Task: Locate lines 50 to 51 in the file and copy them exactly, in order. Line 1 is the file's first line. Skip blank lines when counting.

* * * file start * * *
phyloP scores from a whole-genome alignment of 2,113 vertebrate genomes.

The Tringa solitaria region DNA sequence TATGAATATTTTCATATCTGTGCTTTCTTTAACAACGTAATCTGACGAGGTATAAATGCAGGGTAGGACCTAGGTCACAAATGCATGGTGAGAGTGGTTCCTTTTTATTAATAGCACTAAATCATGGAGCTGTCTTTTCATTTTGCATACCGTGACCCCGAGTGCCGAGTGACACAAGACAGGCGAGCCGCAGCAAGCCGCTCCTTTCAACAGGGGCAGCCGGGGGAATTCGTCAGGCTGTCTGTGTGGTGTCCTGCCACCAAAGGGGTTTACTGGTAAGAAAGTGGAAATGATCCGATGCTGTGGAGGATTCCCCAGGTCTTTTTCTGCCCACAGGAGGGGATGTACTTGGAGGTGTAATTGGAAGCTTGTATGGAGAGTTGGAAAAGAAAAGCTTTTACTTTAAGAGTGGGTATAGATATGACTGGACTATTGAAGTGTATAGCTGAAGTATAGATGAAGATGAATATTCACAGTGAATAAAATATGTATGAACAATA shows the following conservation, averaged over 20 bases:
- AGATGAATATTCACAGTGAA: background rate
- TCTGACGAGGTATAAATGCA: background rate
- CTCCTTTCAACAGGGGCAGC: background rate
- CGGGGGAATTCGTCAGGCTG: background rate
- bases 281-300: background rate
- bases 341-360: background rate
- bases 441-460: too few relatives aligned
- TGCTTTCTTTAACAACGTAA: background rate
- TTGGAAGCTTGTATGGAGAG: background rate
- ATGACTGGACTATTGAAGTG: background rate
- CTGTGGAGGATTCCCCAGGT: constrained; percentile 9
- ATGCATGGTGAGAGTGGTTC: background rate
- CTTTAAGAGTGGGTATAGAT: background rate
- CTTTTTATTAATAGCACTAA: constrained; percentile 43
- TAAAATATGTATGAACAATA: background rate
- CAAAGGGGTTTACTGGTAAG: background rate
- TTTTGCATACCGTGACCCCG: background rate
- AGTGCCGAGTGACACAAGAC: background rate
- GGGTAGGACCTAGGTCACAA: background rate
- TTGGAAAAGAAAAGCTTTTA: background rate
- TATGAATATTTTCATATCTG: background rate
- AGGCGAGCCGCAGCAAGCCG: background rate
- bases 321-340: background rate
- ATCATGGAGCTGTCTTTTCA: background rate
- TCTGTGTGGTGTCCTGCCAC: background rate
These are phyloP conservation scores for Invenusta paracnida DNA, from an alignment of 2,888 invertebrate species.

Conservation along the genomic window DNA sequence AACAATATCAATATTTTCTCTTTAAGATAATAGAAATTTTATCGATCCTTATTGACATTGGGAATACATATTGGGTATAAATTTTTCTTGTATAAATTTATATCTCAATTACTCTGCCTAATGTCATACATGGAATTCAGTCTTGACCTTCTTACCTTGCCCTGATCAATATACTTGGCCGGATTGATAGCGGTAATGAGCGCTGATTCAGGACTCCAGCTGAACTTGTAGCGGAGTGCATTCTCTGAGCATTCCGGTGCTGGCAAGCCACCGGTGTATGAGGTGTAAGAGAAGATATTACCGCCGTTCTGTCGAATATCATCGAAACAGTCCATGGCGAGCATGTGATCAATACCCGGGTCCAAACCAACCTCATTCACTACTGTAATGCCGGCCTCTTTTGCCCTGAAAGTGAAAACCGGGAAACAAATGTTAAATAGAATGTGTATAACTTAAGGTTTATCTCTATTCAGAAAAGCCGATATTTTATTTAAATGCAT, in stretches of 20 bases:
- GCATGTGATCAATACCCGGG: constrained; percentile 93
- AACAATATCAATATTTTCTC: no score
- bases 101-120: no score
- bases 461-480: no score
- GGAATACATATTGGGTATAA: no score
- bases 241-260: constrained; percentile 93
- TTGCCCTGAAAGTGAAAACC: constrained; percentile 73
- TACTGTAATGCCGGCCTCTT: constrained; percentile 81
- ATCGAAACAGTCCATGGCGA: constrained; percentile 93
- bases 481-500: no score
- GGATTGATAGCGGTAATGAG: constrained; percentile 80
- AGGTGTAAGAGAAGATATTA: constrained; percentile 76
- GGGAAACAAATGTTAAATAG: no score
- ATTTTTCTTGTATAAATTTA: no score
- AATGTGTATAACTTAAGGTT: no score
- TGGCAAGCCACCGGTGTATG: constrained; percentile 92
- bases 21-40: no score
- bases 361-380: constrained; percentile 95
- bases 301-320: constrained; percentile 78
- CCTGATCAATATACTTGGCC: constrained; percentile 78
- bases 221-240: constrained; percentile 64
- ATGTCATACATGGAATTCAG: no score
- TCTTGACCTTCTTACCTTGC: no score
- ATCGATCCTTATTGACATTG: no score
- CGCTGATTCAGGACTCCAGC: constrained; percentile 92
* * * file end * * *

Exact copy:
- bases 221-240: constrained; percentile 64
- ATGTCATACATGGAATTCAG: no score